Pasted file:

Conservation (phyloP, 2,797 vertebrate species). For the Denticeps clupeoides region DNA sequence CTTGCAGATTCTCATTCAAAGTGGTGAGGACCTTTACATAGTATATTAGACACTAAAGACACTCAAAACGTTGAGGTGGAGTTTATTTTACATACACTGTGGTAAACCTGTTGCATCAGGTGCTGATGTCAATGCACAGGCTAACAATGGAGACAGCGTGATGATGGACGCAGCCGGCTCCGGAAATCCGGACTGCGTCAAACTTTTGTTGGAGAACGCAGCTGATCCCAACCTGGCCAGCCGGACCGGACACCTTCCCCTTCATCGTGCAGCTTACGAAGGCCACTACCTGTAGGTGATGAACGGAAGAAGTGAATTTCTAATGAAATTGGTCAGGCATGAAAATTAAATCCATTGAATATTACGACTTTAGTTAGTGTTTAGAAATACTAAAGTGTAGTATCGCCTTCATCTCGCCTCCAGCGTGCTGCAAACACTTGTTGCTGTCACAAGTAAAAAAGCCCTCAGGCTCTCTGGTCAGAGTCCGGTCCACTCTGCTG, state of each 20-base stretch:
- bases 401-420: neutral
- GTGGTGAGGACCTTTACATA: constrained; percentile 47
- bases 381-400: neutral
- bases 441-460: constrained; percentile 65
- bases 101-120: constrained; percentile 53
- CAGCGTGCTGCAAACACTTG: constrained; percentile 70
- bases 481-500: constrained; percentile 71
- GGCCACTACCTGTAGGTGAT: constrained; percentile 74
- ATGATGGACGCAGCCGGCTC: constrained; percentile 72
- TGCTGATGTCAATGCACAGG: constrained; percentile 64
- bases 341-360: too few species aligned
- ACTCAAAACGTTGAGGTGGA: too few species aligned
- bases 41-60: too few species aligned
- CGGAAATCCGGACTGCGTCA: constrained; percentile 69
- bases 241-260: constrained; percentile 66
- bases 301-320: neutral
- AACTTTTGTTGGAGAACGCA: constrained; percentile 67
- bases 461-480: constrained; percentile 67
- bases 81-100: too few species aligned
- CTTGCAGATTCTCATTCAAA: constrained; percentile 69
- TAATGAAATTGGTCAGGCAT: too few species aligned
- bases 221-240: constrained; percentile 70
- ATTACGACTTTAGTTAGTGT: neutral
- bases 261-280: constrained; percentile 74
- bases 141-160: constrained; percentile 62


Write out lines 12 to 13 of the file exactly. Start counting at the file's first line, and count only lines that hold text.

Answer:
- bases 341-360: too few species aligned
- ACTCAAAACGTTGAGGTGGA: too few species aligned